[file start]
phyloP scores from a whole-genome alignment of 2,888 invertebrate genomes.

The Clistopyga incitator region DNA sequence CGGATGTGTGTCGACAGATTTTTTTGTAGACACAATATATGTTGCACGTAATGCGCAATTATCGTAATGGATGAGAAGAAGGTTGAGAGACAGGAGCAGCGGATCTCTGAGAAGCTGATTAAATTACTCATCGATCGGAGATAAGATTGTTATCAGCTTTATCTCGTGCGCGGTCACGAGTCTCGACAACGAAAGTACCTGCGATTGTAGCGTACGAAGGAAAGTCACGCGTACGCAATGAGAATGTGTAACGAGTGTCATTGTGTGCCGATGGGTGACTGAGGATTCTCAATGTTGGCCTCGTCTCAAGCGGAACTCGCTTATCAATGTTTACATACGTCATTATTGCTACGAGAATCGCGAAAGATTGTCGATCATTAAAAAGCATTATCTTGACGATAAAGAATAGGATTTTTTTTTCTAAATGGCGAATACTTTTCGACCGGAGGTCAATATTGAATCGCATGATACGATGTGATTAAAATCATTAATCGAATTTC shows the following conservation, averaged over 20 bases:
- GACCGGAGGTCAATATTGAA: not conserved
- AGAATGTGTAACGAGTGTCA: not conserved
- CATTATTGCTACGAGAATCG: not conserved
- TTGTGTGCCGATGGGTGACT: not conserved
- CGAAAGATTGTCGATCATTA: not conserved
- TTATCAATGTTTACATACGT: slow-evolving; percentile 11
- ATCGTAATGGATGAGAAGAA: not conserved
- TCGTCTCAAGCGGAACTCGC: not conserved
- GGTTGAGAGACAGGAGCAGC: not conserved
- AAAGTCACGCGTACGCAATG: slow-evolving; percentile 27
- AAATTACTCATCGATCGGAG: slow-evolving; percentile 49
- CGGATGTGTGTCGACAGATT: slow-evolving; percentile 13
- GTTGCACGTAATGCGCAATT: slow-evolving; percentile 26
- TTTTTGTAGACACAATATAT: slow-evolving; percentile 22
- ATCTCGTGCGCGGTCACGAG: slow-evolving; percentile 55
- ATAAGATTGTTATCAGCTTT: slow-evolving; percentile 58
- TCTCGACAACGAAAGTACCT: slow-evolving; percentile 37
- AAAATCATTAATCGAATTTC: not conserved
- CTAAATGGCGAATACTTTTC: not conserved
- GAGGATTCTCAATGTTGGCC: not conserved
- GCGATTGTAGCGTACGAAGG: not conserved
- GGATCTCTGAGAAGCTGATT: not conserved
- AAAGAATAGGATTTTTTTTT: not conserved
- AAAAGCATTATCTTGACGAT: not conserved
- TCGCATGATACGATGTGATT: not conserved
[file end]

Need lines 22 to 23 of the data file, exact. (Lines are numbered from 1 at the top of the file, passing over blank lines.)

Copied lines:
- GAGGATTCTCAATGTTGGCC: not conserved
- GCGATTGTAGCGTACGAAGG: not conserved